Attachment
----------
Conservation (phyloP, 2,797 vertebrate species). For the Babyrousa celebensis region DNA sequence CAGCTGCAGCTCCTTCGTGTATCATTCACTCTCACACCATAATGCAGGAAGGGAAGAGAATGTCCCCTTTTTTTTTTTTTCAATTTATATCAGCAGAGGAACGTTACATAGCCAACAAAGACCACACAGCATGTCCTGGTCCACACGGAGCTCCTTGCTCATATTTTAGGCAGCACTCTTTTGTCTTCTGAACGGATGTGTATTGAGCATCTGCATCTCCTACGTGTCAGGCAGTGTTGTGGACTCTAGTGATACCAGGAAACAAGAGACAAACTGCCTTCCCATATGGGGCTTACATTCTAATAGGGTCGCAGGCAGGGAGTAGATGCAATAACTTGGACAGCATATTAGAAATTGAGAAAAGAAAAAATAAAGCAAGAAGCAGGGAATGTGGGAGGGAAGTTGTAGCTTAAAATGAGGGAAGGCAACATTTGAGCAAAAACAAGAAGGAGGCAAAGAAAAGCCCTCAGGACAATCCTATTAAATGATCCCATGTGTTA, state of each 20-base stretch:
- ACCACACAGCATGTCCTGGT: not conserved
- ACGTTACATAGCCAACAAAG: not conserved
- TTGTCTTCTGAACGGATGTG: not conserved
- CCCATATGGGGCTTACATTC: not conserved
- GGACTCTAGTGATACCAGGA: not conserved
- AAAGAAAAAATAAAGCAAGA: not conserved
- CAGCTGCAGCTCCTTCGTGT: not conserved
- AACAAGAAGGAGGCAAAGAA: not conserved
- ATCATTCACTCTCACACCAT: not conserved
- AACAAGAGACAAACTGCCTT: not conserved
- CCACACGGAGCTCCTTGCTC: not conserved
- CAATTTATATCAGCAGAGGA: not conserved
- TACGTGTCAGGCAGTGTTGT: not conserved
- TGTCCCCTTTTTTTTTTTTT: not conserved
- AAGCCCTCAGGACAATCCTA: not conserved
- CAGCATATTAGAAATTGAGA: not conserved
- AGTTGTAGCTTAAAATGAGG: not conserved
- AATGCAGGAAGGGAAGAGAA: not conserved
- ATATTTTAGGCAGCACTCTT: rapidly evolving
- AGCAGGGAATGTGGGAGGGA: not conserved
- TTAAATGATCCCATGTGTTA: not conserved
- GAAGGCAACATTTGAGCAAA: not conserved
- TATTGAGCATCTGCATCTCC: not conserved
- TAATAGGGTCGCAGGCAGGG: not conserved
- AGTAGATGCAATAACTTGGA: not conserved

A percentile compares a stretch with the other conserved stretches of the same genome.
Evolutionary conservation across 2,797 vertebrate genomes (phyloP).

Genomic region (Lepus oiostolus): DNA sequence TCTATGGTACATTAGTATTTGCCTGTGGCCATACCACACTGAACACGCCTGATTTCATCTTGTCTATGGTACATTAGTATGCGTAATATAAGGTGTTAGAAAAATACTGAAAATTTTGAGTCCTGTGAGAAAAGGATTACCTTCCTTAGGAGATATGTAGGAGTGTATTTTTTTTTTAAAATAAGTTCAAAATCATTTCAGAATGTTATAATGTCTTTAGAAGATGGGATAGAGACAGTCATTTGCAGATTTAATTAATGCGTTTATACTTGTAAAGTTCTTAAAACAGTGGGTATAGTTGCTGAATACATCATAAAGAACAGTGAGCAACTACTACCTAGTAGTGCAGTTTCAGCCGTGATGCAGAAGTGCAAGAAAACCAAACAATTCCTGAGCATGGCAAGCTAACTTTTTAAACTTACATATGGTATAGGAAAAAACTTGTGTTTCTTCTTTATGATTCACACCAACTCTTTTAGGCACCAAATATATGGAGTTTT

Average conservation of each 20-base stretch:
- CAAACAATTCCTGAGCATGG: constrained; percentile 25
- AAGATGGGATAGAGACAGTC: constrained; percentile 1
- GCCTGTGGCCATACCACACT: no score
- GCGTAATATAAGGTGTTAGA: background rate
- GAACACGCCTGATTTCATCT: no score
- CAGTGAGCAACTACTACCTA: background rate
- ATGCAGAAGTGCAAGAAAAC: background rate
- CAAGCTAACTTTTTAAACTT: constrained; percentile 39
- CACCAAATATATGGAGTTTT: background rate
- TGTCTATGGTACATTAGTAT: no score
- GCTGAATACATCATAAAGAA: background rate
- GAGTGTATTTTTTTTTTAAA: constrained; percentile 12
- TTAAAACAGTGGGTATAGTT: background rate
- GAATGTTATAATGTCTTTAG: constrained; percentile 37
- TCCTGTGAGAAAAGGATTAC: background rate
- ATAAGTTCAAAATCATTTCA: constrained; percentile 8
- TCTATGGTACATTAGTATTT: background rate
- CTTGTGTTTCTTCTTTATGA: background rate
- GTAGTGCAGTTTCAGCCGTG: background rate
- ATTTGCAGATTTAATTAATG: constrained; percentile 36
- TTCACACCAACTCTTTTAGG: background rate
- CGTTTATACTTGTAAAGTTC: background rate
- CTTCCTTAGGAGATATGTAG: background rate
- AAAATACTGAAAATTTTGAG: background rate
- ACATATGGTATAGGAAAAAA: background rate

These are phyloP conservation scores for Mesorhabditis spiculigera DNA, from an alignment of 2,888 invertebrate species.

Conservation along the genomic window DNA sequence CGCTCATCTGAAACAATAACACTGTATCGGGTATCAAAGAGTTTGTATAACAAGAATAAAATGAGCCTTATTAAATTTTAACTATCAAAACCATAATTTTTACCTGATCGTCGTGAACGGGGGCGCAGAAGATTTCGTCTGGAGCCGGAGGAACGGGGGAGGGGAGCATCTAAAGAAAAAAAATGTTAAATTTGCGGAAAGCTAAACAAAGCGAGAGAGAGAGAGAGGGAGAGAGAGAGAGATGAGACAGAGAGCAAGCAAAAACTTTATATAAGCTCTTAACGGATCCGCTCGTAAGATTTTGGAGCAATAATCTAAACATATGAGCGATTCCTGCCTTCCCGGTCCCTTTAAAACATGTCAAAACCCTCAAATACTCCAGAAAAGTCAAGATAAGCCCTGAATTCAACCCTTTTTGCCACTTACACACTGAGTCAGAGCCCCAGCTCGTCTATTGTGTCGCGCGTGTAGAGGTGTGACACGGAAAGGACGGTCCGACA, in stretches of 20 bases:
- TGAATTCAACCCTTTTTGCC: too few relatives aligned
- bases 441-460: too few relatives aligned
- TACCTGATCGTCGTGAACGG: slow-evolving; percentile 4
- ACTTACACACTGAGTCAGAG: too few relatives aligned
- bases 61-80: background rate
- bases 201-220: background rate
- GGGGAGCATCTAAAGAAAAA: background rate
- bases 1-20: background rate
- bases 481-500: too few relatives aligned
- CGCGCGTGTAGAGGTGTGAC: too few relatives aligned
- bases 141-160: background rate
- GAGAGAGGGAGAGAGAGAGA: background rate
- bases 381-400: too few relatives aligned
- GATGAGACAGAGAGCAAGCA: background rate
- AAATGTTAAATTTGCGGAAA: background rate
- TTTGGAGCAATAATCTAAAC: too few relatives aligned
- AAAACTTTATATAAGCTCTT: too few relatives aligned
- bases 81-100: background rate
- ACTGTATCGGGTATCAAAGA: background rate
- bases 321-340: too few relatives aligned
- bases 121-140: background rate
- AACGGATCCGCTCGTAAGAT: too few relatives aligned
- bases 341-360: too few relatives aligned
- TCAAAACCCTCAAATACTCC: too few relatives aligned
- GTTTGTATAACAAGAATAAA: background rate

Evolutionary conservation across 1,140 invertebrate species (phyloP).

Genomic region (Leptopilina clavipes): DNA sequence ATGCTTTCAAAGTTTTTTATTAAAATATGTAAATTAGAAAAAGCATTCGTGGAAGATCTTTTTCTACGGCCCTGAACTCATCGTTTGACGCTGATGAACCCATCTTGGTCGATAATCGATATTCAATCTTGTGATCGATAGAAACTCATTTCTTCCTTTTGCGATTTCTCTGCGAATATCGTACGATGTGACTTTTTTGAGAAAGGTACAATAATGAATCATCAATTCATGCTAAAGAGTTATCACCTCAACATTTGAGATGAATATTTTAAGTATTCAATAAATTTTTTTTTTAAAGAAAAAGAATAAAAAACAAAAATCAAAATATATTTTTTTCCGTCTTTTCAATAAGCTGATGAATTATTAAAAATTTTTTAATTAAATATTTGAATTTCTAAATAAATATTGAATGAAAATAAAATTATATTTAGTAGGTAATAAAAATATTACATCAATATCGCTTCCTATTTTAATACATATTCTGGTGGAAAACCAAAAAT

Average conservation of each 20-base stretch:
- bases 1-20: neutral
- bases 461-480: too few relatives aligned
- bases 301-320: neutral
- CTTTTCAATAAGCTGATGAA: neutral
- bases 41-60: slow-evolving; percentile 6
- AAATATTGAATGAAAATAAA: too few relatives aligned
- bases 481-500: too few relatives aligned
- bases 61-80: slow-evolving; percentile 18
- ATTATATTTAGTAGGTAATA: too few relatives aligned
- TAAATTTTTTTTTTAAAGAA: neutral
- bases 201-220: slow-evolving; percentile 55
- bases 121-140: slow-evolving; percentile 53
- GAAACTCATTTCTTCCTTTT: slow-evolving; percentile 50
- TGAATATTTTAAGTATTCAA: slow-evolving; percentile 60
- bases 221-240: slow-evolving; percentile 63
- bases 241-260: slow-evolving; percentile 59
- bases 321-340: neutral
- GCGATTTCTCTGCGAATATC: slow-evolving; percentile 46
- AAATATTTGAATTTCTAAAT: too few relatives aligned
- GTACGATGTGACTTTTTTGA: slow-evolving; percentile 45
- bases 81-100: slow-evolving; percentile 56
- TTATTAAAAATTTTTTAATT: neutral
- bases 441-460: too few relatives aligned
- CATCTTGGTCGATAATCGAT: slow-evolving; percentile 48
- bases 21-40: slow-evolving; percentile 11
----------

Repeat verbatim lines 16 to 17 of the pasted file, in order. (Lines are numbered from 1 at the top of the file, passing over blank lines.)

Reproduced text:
- AAGCCCTCAGGACAATCCTA: not conserved
- CAGCATATTAGAAATTGAGA: not conserved